I saw this yesterday and was astounded by the question finally being asked in the White House press room.
Knoller: When he (Obama) says he wants to work on the people’s business, which people is he talking about -- the people that elected Rand Paul and Marco Rubio or the people that reelected Nancy Pelosi and Harry Reid?
MR. GIBBS: Well, what they have in common is they’re Americans.
Knoller: That’s about it. (Laughter.) Well, I mean, they have irreconcilable differences, don’t they?
MR. GIBBS: You know, the President spent a lot of time traveling around the country, and I think he always said that there were -- we tend to put people in boxes and all that sort of stuff on television and everybody disagrees on this and everybody disagrees on that.
I think that -- I haven’t been in a room with those leaders, per se, but I bet if people listen long enough they’d find things that they agree on. They’d find things that they could work on.
Is everybody’s -- is the solution that everybody brings to the beginning of that meeting going to be what we all walk out with? Probably not. It’s going to take some give-and-take on each side. That’s the way we’re likely to make progress.
I don’t -- again, I don’t think there’s anything in this country that would have you believe that the message that people took away from this campaign was gridlock, more arguing, more bickering, more partisan, more not working together -- I don’t -- people ran against the way this town works. And to go back to the way it’s always operated would be the wrong message.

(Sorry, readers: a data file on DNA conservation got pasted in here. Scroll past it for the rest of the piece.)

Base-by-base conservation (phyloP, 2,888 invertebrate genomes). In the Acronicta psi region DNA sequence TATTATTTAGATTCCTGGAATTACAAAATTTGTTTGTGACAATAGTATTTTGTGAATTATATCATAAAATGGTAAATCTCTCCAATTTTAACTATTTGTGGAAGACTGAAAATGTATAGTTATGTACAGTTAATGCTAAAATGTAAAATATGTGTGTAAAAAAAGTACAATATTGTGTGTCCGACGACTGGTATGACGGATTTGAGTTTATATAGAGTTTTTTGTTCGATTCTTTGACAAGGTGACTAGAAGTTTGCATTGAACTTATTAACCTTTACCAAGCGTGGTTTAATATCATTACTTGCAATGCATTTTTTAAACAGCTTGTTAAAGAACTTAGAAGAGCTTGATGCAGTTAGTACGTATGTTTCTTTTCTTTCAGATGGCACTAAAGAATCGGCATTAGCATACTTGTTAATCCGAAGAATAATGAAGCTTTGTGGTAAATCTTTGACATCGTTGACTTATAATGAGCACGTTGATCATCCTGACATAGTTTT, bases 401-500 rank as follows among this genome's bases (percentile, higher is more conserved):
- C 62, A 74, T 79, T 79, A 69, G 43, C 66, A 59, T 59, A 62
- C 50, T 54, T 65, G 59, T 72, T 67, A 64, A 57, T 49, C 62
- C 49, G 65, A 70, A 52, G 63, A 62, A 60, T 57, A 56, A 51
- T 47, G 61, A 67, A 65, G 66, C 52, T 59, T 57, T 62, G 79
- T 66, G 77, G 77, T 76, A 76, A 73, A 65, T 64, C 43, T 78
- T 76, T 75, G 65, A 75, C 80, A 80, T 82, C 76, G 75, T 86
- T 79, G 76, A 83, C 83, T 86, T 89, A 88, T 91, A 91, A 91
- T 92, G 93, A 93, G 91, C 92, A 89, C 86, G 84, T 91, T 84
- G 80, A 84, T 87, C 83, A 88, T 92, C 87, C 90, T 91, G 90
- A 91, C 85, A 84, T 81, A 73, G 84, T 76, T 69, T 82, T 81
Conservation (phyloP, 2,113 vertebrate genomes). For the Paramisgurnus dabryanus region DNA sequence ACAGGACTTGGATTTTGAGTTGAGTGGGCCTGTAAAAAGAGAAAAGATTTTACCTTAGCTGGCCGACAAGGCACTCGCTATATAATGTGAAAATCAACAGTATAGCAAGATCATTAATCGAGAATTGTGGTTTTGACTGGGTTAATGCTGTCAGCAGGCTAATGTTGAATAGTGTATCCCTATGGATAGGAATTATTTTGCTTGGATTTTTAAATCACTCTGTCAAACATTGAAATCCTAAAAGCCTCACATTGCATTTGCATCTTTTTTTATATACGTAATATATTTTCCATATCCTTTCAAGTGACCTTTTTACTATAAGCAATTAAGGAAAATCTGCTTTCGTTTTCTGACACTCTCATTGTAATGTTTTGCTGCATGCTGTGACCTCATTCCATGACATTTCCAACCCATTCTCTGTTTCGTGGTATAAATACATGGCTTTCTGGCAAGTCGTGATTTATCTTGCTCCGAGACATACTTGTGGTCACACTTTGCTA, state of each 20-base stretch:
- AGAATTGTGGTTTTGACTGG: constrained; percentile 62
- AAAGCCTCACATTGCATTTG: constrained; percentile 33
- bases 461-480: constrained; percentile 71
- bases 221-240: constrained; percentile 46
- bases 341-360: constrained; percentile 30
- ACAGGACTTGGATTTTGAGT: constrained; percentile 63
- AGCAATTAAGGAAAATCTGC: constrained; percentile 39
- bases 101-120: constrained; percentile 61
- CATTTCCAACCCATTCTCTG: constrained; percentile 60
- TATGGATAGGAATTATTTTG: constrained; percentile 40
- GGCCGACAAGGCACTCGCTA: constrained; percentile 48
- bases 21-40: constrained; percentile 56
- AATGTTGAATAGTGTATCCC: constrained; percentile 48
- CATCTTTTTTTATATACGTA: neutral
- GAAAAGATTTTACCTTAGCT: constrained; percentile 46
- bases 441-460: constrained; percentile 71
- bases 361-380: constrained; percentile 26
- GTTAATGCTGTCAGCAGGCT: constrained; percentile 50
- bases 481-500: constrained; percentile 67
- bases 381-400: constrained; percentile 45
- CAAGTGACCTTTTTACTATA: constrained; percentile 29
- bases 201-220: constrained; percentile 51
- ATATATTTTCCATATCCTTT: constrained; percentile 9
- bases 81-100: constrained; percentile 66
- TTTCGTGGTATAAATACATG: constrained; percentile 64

Knoller: On the Republican side, it seems they ran against give-and-take, compromise. They don’t want gridlock, either. They want you to surrender.
MR. GIBBS: And wasn’t that largely the message -- wasn’t that what they said drove them to run for office because somehow that happened on the other side? Again, I think that’s an incongruence that is maybe a subtlety that’s lost during the back-and-forth of a political campaign. But you don’t make progress -- and you’re certainly not going to make progress in a divided government saying, my way or the highway. You’re going to end up with a lot more of what drove people away from having faith in both parties and in their government.
And I don’t think that’s what the American people want to see. I don’t think they want to see an endless recitation of last week’s battles, because we have problems that we haven’t faced and that we haven’t dealt with and that we know if we don’t are going to put us at a competitive economic advantage [sic] as it relates to the rest of the world. And I know that’s not what -- the President doesn’t want to see that, and I think you have a good number of Republicans that believe that, too, Mark.
Uh, huh. Forget Gibbs' talking around the subject, Knoller has put his finger on the $64 million question. Are we one country or two?
I think we'll find out shortly.